The Royal Ploughing Ceremony dates back over seven hundred years, with a brief interruption in the 19th century. The present King revived it in 1960, continuing a long royal tradition of ensuring the success of the new year’s rice planting season.
It’s more than just a religious ceremony – this ritual is a State-sponsored event involving highly-placed civil officials. The Permanent Secretary of the Ministry of Agriculture and Cooperatives takes on the position of Lord of the Harvest; four single female Ministry officials are appointed Celestial Maidens to assist him.
(For the past few years, the Crown Prince Vajiralongkorn has taken the lead in the ceremony.)
With half of Thailand’s people still dependent on farming for a living, the Royal Ploughing Ceremony is an important yearly event that honors the bond between the King, the government, and the farmers who sustain the country.
Royal Ploughing Ceremony Rituals
In its present form, the Ceremony is composed of two separate rituals:
The Cultivating Ceremony, or Phraraj Pithi Peuj Mongkol. here, the Lord of the Harvest blesses the rice paddy, seeds, and ceremonial items to be used for the Ploughing Ceremony the next day.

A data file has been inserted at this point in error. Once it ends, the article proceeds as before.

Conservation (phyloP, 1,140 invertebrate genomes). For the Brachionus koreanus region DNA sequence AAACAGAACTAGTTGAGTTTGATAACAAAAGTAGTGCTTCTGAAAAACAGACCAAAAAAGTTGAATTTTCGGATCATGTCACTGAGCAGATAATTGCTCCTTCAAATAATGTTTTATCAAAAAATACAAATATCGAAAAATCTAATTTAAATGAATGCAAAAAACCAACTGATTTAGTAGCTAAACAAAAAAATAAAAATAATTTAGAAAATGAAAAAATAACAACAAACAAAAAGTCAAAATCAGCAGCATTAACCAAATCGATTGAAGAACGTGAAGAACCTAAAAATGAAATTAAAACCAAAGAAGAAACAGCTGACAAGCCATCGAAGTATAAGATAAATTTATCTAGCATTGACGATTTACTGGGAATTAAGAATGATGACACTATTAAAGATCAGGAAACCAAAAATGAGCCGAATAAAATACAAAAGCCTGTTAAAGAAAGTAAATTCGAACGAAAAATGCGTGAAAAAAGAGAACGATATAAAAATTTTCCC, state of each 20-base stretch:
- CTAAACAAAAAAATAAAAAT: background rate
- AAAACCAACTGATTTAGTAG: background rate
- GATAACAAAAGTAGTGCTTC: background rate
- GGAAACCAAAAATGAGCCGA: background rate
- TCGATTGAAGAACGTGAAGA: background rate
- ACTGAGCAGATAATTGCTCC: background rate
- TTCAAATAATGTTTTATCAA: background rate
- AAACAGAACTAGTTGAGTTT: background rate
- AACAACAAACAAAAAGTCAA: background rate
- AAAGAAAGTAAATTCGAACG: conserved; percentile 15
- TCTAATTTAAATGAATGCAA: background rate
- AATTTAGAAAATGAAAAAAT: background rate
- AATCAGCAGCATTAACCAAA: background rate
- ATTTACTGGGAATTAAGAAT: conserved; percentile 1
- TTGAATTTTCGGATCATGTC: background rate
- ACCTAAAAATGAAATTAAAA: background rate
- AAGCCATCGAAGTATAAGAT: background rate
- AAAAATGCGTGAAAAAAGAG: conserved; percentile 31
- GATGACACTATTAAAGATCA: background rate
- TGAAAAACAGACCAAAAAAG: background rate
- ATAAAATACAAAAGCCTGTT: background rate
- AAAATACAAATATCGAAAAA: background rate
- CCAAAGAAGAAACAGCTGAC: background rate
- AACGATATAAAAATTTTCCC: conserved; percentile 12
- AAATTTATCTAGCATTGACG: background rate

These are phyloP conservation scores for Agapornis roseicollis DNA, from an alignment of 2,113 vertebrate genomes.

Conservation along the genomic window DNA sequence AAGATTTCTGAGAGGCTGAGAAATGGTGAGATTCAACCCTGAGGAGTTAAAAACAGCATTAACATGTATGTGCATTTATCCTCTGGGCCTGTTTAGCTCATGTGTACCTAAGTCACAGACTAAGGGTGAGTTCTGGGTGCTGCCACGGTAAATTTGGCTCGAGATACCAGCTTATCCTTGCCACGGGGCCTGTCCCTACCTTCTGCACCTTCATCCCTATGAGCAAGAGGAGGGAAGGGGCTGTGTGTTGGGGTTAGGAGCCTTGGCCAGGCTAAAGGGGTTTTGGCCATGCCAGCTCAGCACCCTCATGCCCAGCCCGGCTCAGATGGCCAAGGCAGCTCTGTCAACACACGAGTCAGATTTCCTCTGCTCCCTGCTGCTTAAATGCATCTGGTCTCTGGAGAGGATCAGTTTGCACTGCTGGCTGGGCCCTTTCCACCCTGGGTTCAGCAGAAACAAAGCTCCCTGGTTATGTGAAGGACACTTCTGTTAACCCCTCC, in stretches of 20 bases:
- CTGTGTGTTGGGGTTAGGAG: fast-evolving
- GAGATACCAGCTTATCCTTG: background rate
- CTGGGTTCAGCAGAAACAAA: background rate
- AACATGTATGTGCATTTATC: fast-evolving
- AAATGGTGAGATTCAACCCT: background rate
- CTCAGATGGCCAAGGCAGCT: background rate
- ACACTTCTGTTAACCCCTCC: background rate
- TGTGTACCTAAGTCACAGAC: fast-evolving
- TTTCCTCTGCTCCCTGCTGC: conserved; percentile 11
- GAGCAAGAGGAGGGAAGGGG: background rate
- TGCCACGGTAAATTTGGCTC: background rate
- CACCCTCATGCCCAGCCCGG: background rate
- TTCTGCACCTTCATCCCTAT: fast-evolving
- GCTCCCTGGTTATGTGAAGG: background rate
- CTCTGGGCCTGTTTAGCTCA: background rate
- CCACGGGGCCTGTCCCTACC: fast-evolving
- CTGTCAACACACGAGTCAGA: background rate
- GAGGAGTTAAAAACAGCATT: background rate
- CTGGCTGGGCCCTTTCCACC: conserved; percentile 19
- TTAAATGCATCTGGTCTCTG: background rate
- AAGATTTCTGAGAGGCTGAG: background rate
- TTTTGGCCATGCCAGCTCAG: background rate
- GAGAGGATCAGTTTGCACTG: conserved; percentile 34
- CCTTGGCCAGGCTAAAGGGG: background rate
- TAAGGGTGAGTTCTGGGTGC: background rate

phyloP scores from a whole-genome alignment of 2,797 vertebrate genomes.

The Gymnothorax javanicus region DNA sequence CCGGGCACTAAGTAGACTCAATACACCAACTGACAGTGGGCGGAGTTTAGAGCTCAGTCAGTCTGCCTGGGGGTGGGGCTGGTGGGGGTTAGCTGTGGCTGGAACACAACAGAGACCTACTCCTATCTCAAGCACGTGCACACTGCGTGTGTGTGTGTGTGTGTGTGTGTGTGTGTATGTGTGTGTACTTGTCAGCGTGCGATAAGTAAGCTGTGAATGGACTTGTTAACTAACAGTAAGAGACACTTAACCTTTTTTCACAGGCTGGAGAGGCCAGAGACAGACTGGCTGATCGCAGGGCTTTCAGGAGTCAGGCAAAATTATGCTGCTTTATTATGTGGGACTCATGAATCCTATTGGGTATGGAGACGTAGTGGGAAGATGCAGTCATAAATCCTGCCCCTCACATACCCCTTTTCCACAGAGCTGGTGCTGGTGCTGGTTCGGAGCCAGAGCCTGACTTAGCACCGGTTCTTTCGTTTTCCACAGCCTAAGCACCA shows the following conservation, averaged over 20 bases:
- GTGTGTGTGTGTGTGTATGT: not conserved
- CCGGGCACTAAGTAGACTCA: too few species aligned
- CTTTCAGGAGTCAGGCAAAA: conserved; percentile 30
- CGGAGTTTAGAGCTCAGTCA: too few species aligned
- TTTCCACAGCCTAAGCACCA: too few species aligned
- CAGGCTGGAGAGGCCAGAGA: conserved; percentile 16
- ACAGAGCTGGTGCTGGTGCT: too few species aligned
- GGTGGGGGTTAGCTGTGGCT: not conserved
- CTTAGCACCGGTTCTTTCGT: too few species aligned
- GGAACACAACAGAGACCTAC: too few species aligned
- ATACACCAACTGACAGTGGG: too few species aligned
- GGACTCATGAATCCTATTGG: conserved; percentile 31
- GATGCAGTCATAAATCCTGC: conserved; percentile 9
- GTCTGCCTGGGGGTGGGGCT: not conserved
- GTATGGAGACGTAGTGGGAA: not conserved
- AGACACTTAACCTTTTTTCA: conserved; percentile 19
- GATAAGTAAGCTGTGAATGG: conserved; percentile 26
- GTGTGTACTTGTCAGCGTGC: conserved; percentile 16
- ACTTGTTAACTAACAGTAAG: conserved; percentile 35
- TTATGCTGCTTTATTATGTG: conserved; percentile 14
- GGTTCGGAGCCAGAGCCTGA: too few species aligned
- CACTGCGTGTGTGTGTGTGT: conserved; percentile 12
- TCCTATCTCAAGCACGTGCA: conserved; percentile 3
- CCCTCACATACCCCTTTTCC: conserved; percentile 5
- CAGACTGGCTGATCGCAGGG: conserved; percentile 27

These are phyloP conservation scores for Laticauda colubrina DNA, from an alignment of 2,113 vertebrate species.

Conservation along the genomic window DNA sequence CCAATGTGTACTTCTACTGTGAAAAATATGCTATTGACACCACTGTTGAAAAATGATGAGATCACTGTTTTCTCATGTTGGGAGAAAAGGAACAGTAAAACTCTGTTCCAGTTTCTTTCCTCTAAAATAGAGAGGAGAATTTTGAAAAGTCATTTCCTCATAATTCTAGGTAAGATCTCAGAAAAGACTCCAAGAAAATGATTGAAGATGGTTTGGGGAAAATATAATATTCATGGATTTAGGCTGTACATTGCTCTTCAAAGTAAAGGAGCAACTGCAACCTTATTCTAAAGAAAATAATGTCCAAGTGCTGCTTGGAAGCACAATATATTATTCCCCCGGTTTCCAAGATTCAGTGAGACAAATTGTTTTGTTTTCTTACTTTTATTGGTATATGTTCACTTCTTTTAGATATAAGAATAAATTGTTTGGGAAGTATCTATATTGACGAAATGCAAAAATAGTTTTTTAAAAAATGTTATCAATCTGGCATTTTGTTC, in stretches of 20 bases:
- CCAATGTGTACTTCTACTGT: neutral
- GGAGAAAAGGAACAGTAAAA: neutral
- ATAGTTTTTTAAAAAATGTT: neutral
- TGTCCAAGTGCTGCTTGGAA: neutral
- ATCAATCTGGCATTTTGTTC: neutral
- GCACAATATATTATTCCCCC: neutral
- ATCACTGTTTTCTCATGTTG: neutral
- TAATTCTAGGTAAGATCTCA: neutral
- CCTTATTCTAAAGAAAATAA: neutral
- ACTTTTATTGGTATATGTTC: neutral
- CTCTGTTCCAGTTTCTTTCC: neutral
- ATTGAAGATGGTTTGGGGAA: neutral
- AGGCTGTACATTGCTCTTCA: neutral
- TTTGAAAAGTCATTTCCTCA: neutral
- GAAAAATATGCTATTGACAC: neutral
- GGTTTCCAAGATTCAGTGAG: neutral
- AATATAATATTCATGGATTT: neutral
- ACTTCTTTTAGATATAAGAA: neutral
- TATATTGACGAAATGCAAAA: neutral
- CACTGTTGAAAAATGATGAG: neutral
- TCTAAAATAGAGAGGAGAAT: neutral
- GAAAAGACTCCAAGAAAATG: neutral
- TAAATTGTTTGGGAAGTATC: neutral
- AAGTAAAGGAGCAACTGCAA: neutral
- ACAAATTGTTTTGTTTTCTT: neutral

The King oversees this ceremony, also supervising the blessing of the Lord of the Harvest and the four Celestial Maidens. He also gives a ceremonial ring and sword to the Lord of the Harvest to use in the next day’s ceremonies.
This ceremony is performed in the Temple of the Emerald Buddha, within the Grand Palace complex.
(For a more complete look at the Grand Palace complex, explore our Grand Palace Walking Tour).
The Ploughing Ceremony, or Phraraj Pithi Jarod Phranangkal Raek Na Kwan. Held the day after the Cultivating Ceremony, the Ploughing Ceremony takes place at Sanam Luang, a plot of land near the Grand Palace.
Role of the Lord of the Harvest
The Lord of the Harvest performs several rituals that are supposed to predict the conditions in the rice season to come. First, he chooses one of three cloth garments – the longest one predicts little rain for the coming season, the medium one predicts average rainfall, and the shortest one predicts a lot of rain.
Afterwards, the Lord of the Harvest initiates the ploughing of the ground, accompanied by sacred bulls, drummers, umbrella bearers, and his Celestial Maidens bearing baskets filled with rice seed. After the bulls have ploughed the earth, the beasts are presented with a choice of seven foodstuffs – their choices will predict what crops will be plentiful for the season to come.
At the end of the ceremony, the Lord of the Harvest will scatter rice seed over the furrows. Guests will try to gather some of the scattered rice grains as good luck charms for their own harvests back home.
Watching the Royal Ploughing Ceremony
The next Royal Ploughing Ceremony will take place on March 9 at Sanam Luang, the large open field and parade ground next to the Royal Palace (read about Bangkok's top attractions). The ceremony is open to the public, but respectful attire is requested - this is a religious ceremony, after all.
(Read about dos and don't's of etiquette in Thailand.)